}
    output[i] = i;
    return output;
}
    public static void main(String[] args) 
{
    //Here also args[0] is 5,00,000
    int number = Integer.parseInt(args[0]);

    int[] input = CreateTestCase(number);

    long start = System.currentTimeMillis();

    int output = FindDuplicateNaive(input);

    long end = System.currentTimeMillis();

    System.out.println("Total time taken is: " + (end - start) / 1000.0 + " secs");

    System.out.println(output);
}

You will be shocked to know the time taken by the same program the same input in both c++ and Java.

In Java:

Toal time taken is: 41.876 secs
499999

In CPP:

After enabling the optimization and in release mode,

Output is: 499999
elapsed time: 64.0293s

Any thought on this, what could be the reason? Why Java is taking on 41.876 secs whereas CPP take 64.0293 sec??

  • 1
    Comments are not for extended discussion; this conversation has been moved to chat. – Samuel Liew May 20 '19 at 9:24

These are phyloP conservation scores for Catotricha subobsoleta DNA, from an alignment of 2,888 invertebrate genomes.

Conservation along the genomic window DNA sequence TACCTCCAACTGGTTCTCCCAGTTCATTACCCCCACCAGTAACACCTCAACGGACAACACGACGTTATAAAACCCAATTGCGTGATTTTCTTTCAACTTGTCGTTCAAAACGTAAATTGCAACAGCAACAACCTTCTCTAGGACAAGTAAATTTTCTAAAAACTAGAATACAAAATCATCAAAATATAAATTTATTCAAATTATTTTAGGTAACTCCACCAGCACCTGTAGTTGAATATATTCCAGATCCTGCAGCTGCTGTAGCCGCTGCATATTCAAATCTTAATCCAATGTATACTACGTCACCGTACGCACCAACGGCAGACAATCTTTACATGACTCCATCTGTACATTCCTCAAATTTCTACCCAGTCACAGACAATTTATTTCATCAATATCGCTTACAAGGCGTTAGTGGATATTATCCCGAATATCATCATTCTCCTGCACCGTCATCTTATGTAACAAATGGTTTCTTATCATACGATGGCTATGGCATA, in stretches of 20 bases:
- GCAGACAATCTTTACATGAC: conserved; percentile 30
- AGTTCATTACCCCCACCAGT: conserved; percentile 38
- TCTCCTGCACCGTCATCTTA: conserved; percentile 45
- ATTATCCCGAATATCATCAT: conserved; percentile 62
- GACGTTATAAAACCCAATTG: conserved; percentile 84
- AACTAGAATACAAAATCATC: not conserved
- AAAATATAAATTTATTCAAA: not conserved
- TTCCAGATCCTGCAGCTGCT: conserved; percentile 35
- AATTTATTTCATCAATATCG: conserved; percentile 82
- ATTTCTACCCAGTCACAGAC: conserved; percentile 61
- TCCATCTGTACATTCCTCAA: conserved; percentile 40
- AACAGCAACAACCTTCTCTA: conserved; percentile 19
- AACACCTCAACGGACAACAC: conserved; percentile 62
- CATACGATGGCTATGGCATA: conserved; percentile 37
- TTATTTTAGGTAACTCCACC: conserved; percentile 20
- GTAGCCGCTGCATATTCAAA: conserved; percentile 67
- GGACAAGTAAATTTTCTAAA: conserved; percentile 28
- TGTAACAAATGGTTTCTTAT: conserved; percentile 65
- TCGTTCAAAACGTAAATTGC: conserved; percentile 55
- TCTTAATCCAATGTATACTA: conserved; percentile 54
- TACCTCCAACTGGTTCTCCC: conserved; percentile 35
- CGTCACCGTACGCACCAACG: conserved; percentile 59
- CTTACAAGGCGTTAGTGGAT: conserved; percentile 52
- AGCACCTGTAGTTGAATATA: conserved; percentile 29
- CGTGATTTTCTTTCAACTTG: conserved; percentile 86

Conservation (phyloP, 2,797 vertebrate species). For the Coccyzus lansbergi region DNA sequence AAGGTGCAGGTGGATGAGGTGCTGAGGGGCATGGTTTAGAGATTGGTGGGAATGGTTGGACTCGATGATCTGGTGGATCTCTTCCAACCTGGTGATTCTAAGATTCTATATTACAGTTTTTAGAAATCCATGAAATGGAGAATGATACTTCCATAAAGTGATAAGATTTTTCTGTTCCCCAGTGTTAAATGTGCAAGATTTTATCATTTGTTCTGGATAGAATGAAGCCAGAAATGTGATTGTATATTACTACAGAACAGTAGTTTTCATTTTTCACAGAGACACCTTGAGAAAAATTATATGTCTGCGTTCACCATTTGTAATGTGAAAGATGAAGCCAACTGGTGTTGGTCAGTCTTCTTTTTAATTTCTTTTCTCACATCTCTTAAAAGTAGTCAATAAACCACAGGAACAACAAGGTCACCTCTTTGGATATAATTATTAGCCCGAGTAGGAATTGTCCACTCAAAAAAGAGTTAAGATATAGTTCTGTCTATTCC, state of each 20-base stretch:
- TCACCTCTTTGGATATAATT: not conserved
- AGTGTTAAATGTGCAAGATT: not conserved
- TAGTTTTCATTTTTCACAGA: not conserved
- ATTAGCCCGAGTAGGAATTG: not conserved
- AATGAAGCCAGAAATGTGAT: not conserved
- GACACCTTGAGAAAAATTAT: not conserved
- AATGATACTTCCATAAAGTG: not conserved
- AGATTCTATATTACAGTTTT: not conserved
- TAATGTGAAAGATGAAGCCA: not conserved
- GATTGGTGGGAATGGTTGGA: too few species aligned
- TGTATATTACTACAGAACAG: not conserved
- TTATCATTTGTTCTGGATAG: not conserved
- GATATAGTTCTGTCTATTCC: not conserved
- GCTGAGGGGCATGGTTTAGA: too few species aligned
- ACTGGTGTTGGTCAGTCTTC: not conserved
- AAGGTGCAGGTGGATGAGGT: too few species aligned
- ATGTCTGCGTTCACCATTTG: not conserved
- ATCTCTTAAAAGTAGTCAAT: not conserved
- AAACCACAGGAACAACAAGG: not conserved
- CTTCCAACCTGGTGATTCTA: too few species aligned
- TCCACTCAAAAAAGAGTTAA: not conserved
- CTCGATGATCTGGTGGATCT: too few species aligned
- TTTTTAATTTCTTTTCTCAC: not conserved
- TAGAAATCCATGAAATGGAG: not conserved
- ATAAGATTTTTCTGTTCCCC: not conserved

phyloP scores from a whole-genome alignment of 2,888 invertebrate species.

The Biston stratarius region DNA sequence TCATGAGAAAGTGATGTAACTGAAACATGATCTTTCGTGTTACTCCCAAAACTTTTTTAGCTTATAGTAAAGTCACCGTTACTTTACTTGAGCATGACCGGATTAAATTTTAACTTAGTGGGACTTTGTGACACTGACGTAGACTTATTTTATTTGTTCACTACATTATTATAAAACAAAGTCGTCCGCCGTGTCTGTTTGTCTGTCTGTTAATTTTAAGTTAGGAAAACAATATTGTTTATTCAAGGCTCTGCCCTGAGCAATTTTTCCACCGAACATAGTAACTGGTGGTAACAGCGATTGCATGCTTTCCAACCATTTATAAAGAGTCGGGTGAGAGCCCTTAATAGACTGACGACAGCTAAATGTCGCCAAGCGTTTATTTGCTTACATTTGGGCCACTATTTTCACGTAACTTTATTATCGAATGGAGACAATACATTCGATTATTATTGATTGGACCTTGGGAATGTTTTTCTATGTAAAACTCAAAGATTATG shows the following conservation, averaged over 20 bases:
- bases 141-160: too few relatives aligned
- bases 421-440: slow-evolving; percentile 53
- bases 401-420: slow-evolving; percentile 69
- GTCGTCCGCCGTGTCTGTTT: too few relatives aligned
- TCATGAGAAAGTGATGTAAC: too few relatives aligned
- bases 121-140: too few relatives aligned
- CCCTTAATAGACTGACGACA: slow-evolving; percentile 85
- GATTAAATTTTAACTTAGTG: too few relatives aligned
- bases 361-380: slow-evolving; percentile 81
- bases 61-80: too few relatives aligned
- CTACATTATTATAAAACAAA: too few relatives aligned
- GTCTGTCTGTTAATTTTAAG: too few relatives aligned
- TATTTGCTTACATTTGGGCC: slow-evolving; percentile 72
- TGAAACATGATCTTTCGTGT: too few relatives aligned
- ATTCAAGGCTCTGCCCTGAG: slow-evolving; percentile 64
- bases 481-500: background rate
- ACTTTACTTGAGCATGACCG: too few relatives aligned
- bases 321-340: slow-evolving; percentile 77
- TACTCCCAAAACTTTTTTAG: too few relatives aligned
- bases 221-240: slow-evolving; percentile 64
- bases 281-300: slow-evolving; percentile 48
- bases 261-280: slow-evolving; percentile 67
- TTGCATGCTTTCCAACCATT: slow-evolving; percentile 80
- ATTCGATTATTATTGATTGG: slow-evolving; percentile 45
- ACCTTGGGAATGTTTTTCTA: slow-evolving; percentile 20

• A (truly acceptable) answer should include the assembly that is generated by the C++ compiler and the (final, optimized) result of what the Hotspot JIT generates. (A relevant excerpt of the latter is already contained in stackoverflow.com/a/56218736/3182664 ) – Marco13 May 20 '19 at 13:42
16

Since vectorisation cannot take place easily, most of the time is spent in loop control.
Thanks to the use of #pragma GCC unroll N on the inner loop, which helps investigating, loop unrolling provides an explanation of the OP's results.

I obtain these average results (console excluded from the timings):